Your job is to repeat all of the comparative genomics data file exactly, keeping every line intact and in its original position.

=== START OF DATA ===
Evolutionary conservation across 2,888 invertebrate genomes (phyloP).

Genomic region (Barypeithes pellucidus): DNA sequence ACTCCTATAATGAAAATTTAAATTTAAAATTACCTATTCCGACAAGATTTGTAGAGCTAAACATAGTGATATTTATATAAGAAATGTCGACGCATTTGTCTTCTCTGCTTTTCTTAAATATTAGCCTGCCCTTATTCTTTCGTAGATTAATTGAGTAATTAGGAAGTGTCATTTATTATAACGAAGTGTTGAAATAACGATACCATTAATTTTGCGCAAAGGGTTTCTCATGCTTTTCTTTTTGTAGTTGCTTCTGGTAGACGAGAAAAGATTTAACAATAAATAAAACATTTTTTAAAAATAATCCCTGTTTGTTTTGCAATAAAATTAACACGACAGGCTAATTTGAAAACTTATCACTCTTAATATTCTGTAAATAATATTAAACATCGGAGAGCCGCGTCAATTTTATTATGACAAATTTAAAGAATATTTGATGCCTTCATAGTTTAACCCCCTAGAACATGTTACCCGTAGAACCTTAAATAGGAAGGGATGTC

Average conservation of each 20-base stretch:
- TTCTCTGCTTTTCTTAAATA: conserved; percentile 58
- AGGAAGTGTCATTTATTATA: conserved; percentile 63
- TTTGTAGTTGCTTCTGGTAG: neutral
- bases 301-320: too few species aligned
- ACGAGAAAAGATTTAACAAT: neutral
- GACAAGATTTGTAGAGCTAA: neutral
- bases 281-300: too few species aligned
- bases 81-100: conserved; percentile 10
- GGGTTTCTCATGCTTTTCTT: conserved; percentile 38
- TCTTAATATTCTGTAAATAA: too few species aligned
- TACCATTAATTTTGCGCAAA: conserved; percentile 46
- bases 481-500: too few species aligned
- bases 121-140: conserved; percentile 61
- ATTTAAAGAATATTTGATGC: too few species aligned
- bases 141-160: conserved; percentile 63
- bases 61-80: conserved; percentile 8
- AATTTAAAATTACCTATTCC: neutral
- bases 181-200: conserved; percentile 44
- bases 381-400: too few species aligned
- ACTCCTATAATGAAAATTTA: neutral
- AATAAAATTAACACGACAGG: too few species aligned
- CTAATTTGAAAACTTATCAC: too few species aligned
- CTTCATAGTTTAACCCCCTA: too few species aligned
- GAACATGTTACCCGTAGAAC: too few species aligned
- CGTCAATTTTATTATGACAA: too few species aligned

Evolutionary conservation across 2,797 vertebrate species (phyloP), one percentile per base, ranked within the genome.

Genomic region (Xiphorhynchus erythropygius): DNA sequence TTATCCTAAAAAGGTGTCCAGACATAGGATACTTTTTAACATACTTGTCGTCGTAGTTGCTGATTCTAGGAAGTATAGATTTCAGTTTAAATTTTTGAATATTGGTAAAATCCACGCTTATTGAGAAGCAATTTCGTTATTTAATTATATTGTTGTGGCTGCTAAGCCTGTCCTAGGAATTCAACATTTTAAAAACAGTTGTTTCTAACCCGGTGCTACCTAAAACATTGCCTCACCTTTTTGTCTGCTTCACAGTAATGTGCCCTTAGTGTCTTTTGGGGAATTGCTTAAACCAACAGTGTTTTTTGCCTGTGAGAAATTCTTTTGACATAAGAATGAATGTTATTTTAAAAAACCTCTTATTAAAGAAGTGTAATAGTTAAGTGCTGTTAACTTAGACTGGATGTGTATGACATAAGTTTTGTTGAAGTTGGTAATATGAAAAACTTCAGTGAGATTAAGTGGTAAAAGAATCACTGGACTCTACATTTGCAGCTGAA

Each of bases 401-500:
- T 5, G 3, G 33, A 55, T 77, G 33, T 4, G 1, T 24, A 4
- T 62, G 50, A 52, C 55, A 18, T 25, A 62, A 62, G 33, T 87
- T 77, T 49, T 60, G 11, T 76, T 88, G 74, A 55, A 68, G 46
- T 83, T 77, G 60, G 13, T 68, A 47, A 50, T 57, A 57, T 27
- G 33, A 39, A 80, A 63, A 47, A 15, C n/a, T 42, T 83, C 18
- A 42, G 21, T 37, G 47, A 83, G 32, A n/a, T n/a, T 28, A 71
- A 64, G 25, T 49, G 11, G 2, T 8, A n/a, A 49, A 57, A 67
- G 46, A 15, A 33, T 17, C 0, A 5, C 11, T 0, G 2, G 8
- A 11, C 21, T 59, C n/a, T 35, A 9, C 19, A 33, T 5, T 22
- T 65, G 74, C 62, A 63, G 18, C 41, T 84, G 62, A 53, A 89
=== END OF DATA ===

Evolutionary conservation across 2,888 invertebrate genomes (phyloP).

Genomic region (Barypeithes pellucidus): DNA sequence ACTCCTATAATGAAAATTTAAATTTAAAATTACCTATTCCGACAAGATTTGTAGAGCTAAACATAGTGATATTTATATAAGAAATGTCGACGCATTTGTCTTCTCTGCTTTTCTTAAATATTAGCCTGCCCTTATTCTTTCGTAGATTAATTGAGTAATTAGGAAGTGTCATTTATTATAACGAAGTGTTGAAATAACGATACCATTAATTTTGCGCAAAGGGTTTCTCATGCTTTTCTTTTTGTAGTTGCTTCTGGTAGACGAGAAAAGATTTAACAATAAATAAAACATTTTTTAAAAATAATCCCTGTTTGTTTTGCAATAAAATTAACACGACAGGCTAATTTGAAAACTTATCACTCTTAATATTCTGTAAATAATATTAAACATCGGAGAGCCGCGTCAATTTTATTATGACAAATTTAAAGAATATTTGATGCCTTCATAGTTTAACCCCCTAGAACATGTTACCCGTAGAACCTTAAATAGGAAGGGATGTC

Average conservation of each 20-base stretch:
- TTCTCTGCTTTTCTTAAATA: conserved; percentile 58
- AGGAAGTGTCATTTATTATA: conserved; percentile 63
- TTTGTAGTTGCTTCTGGTAG: neutral
- bases 301-320: too few species aligned
- ACGAGAAAAGATTTAACAAT: neutral
- GACAAGATTTGTAGAGCTAA: neutral
- bases 281-300: too few species aligned
- bases 81-100: conserved; percentile 10
- GGGTTTCTCATGCTTTTCTT: conserved; percentile 38
- TCTTAATATTCTGTAAATAA: too few species aligned
- TACCATTAATTTTGCGCAAA: conserved; percentile 46
- bases 481-500: too few species aligned
- bases 121-140: conserved; percentile 61
- ATTTAAAGAATATTTGATGC: too few species aligned
- bases 141-160: conserved; percentile 63
- bases 61-80: conserved; percentile 8
- AATTTAAAATTACCTATTCC: neutral
- bases 181-200: conserved; percentile 44
- bases 381-400: too few species aligned
- ACTCCTATAATGAAAATTTA: neutral
- AATAAAATTAACACGACAGG: too few species aligned
- CTAATTTGAAAACTTATCAC: too few species aligned
- CTTCATAGTTTAACCCCCTA: too few species aligned
- GAACATGTTACCCGTAGAAC: too few species aligned
- CGTCAATTTTATTATGACAA: too few species aligned

Evolutionary conservation across 2,797 vertebrate species (phyloP), one percentile per base, ranked within the genome.

Genomic region (Xiphorhynchus erythropygius): DNA sequence TTATCCTAAAAAGGTGTCCAGACATAGGATACTTTTTAACATACTTGTCGTCGTAGTTGCTGATTCTAGGAAGTATAGATTTCAGTTTAAATTTTTGAATATTGGTAAAATCCACGCTTATTGAGAAGCAATTTCGTTATTTAATTATATTGTTGTGGCTGCTAAGCCTGTCCTAGGAATTCAACATTTTAAAAACAGTTGTTTCTAACCCGGTGCTACCTAAAACATTGCCTCACCTTTTTGTCTGCTTCACAGTAATGTGCCCTTAGTGTCTTTTGGGGAATTGCTTAAACCAACAGTGTTTTTTGCCTGTGAGAAATTCTTTTGACATAAGAATGAATGTTATTTTAAAAAACCTCTTATTAAAGAAGTGTAATAGTTAAGTGCTGTTAACTTAGACTGGATGTGTATGACATAAGTTTTGTTGAAGTTGGTAATATGAAAAACTTCAGTGAGATTAAGTGGTAAAAGAATCACTGGACTCTACATTTGCAGCTGAA

Each of bases 401-500:
- T 5, G 3, G 33, A 55, T 77, G 33, T 4, G 1, T 24, A 4
- T 62, G 50, A 52, C 55, A 18, T 25, A 62, A 62, G 33, T 87
- T 77, T 49, T 60, G 11, T 76, T 88, G 74, A 55, A 68, G 46
- T 83, T 77, G 60, G 13, T 68, A 47, A 50, T 57, A 57, T 27
- G 33, A 39, A 80, A 63, A 47, A 15, C n/a, T 42, T 83, C 18
- A 42, G 21, T 37, G 47, A 83, G 32, A n/a, T n/a, T 28, A 71
- A 64, G 25, T 49, G 11, G 2, T 8, A n/a, A 49, A 57, A 67
- G 46, A 15, A 33, T 17, C 0, A 5, C 11, T 0, G 2, G 8
- A 11, C 21, T 59, C n/a, T 35, A 9, C 19, A 33, T 5, T 22
- T 65, G 74, C 62, A 63, G 18, C 41, T 84, G 62, A 53, A 89